There is a real risk that Scotland’s climate plan will not deliver the reduction in emissions needed, environmental campaigners have warned.
Friends of the Earth Scotland accused ministers of “flawed thinking” and “unjustified optimism” over the proposals – which are meant to help Scotland cut carbon emissions as part of plans to achieve net-zero by 2045.
The updated climate change plan, published in December, sets out what the Scottish Government insists are “bold actions” aimed at helping meet emissions reduction targets in the period to 2032.
The document stresses this “will not be easy” and will require a “truly national endeavour with business, communities and individuals contributing fully” if targets are to be met.
The plan sets out for the distance travelled in car journeys to be cut by a fifth by 2030, and promises £180 million in funding for carbon capture and hydrogen technologies as well as £120 million towards zero-emission buses.
Environment Secretary Roseanna Cunningham is due to face questions from MSPs on the plan when Holyrood’s Environment, Climate Change and Land Reform Committee meets on Tuesday.
But Friends of the Earth Scotland climate campaigner Jess Cowell said experts have already raised their concerns with MSPs.
Chris Stark, chief executive of the independent advisory body the UK Committee on Climate Change, said there is “nothing in the report” to indicate “whether the policies are sufficient”.
Rachel Howell, a lecturer in sociology/sustainable development at the University of Edinburgh, told the committee there is “concern about the fact that the plans and policies for reducing emissions through other technologies and through behaviour change do not meet the necessary targets”.
Ms Cowell told MSPs it is “increasingly difficult to scrutinise whether the policies are on track to hit targets”.
With environment policies high on the political agenda ahead of Glasgow hosting the UN Cop26 summit later this year, Ms Cowell claimed: “There is a real risk that Scotland is setting out with a climate plan that cannot get us where we need to be.
“We know the level of action we need to see by 2030 but we have no clear idea of whether the policies suggested in this document will add up to meet that target.
“The Government either doesn’t know or won’t say how much climate pollution will be stopped by their individual policies, instead offering vague estimates for entire sectors.
“As it stands, the update simply doesn’t add up and it’s hard to see how MSPs can properly assess it against its targets.
“Transport is our most polluting sector and while there is a welcome goal to cut total car miles driven on Scottish roads by 20%, there is a lack of a clear plan of how this will be achieved.”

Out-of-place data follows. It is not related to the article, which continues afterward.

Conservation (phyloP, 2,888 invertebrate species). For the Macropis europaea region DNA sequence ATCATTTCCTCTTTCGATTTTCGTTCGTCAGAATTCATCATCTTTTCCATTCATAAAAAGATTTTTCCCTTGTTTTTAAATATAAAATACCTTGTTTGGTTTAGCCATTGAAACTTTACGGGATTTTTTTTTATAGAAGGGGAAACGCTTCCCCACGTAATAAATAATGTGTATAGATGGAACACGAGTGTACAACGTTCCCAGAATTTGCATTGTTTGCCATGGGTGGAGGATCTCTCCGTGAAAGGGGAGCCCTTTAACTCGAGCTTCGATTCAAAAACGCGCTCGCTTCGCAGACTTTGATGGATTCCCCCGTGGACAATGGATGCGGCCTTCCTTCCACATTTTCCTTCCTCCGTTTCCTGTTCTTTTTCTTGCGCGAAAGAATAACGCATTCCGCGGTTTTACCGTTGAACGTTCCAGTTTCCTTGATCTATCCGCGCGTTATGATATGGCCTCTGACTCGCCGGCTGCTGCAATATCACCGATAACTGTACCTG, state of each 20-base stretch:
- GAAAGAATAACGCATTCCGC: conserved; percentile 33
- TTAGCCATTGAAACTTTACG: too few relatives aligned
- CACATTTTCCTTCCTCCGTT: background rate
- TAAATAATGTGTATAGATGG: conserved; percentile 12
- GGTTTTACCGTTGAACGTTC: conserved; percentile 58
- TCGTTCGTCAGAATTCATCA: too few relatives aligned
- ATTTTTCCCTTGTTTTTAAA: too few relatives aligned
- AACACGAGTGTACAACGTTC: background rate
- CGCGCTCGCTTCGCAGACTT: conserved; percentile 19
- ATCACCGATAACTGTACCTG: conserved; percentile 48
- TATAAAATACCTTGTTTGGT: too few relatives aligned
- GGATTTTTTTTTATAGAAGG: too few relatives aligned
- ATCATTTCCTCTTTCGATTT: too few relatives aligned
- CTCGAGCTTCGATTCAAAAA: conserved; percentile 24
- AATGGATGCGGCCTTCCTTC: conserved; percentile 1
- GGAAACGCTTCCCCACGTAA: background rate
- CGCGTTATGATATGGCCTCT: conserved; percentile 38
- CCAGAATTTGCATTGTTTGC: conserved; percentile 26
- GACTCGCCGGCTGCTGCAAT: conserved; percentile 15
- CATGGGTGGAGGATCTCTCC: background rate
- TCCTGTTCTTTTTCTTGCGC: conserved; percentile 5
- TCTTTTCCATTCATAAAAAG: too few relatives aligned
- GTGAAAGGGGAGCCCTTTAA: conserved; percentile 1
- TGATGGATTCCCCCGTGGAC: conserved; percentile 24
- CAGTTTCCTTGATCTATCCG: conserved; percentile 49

She also claimed the document “relies heavily on illusory promises of carbon capture, hydrogen from gas and hare-brained schemes to burn trees for energy”.
Ms Cowell said there is “very real concern ” that such technologies are “being used as a ‘get out of jail free’ card by the Government to make their figures add up, rather than doing the hard work of cutting emissions in the here and now”.
She insisted: “With the UN climate talks coming to Glasgow next year, and the clock ticking on solving the climate crisis, Scotland needs a bold plan setting out steps to phase out fossil fuel extraction and use, while ensuring a just transition for workers and communities currently dependent on the industry.”
A Scottish Government spokeswoman insisted however that the plan sets out a “credible path to meeting Scotland’s targets”
She said: “In Scotland, we are proud to have the most ambitious legal framework for emissions reduction in the world.
“Our updated climate change plan has over 100 new policies to meet Scotland’s emissions targets over the period to 2032 and help achieve a just transition to net zero by 2045. This is supported by a record £1.9 billion of capital funding in the Scottish Budget 2021-22.
“There is no doubt that these targets are immensely challenging and we are clear that delivering net zero will require action from Scottish society, businesses and the UK Government.
“However, we believe that the climate change plan – combined with action from other key actors – represents a credible path to meeting Scotland’s targets.
“As we set out in the plan, the Scottish Government is prioritising the exploration and resolution of the issues associated with emerging technologies, backed by a £180 million Emerging Technologies Fund over the next five years.
“Carbon capture and storage is a proven technology and one that will be critical to net zero. There are over 20 installations operational worldwide and Scotland has the opportunity to pioneer their use to deliver major low and negative carbon infrastructure, as recommended by our statutory advisers, the Committee on Climate Change.”